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Brunei International Trust (IT)

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A Brunei International Trust (IT) can be set up as an asset protection trust or a special trust.

In 2000, legislation creating an offshore finance center was enacted. The international trusts was one of them. New laws were enacted covering offshore companies, international banking, registered agents and limited partnerships.

The law governing the formation, activities, and termination of trusts in Brunei is called the International Trust Order of 2000 (hereinafter “ITO”). This law was specifically designed for foreigners as an international trust.

Brunei is a small, oil rich sultanate located in Borneo’s northern coast. The official name is “State of Brunei, Abode of Peace”. After being a British protectorate since 1888, independence was gained in 1984. Petroleum and natural gas comprises the majority of its revenues. It enjoys the highest rate of capita income in Asia.

Politically, Brunei is a constitutional monarchy prevalently Islamic with a Sultan as its monarch with total power. No elections occur. The Sultan appoints the cabinet and prime minister and the ministers.


A Brunei International Trust (IT) offers the following benefits:

Designed for Foreigners: International trust were created for foreigners.

No Taxation: International trusts pay no taxes including the beneficiaries. However, U.S. taxpayers must report all income as do everyone subject to global income taxation to their governments.

Fast Formation: A trust can be formed in one day.

Asset Protection: Asset protection trusts can be formed to protect a family’s wealth.

Estate Planning: International trusts are ideal vehicles for a family’s estate planning needs.

Privacy: The names of the settlor, beneficiaries, enforcer, and protector are never included in any public records.

English: After 96 years as a British Protectorate, one of its official languages is English.

Map of Brunei

International Trust (IT) Name

Trust must select a name not already used by any legal entity in Brunei.

The word “Trust” must appear at the end of its name to avoid confusion with other legal entities.

Types of Trusts
Purpose Trusts – a purpose trust can be formed either for charitable or non-charitable purposes. Such purposes may include acting similar to a holding company by holding corporate stocks in international companies. Or, holding different securities such as bonds, commodities, mutual funds, investment vehicles, etc. Purposes must be practicable, reasonable, and not illegal or immoral.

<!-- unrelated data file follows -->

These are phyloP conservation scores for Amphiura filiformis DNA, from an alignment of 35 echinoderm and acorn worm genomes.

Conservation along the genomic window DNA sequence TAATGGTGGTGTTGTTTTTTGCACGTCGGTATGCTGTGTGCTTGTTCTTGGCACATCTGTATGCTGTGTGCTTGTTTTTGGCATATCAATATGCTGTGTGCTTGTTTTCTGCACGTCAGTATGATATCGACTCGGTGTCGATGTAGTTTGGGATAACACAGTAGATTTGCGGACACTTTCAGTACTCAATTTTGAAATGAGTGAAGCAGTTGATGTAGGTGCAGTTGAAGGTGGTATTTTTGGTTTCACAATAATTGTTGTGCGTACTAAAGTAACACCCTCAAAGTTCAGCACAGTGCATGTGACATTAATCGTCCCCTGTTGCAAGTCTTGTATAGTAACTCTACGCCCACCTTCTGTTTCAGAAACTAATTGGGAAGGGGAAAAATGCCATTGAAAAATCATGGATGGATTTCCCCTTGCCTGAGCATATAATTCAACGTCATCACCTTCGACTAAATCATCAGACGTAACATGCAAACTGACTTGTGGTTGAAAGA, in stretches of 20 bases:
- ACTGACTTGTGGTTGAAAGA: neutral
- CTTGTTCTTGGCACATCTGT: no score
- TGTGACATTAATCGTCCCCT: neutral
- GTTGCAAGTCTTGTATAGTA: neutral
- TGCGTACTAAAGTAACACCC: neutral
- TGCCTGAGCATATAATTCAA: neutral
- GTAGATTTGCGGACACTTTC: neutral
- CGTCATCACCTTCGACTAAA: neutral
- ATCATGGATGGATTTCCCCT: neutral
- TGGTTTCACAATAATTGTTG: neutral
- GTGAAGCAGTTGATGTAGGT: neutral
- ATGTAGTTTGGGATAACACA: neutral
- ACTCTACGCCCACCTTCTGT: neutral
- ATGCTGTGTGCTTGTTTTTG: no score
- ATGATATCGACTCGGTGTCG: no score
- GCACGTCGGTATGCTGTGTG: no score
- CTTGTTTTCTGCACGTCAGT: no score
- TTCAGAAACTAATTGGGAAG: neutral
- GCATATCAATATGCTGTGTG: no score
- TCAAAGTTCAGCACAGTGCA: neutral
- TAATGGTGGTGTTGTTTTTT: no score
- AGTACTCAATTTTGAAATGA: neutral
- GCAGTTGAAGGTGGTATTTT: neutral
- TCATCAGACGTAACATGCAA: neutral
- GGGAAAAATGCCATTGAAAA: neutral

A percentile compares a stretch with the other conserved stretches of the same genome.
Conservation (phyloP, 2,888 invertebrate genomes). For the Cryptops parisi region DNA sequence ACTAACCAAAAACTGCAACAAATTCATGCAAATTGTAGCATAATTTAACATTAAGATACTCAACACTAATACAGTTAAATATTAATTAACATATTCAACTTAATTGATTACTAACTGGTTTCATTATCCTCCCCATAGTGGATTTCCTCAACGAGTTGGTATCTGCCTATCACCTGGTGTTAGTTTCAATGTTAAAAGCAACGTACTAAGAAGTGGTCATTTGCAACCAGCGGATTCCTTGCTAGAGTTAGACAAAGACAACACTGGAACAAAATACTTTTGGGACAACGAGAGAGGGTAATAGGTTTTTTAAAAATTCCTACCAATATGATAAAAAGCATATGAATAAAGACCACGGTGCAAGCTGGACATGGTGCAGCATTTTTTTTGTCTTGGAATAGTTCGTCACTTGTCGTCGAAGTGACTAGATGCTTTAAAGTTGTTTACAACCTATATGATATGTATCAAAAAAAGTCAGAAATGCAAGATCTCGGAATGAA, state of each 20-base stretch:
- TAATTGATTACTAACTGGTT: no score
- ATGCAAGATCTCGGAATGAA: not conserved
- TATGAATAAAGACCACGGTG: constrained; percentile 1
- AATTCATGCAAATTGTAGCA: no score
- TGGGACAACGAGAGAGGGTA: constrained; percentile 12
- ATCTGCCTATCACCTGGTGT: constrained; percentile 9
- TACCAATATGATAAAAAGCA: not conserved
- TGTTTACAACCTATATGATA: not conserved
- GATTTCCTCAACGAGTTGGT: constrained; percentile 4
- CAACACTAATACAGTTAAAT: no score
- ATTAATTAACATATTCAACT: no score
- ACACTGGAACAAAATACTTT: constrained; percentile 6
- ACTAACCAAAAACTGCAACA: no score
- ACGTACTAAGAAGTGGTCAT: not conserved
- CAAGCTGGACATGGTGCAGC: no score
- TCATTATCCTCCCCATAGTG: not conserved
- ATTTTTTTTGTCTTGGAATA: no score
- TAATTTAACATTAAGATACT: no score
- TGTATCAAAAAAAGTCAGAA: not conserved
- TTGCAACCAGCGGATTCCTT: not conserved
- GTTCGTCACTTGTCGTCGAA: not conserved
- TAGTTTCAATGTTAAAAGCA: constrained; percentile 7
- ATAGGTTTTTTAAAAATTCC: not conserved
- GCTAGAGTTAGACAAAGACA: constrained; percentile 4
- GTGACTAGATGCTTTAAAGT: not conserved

Asset Protection Trust – this type of trust establishes a family wealth preservation structure to protect the assets from future creditors of the settlor and beneficiaries. This is also a perfect platform for family estate planning guaranteeing that the settlor’s heirs and their heirs enjoy the benefits of the assets for many generations.

Special Purpose Vehicles (SPV) – which provide the planning and financing for special projects whether charitable or commercial in nature.

Charitable Trusts – besides traditional charitable trusts, “inquired charities” such as protecting historical buildings and the environment may be established.

Spendthrift Trusts – prevents beneficiaries who may not be trusted or lack mental capacities to spend income and assets in a reasonable manner. The trust deed provides guideline or requirements for the trustee to follow when disbursing income or assets to specific beneficiaries.

The ITO requires all international trusts to be in writing, created by a non-resident, to be specifically declared as an international trust with a minimum of one local trustee licensed by the Registered Agents and Trustees Licensing Order of 2000 (RATLO), and only non-resident beneficiaries.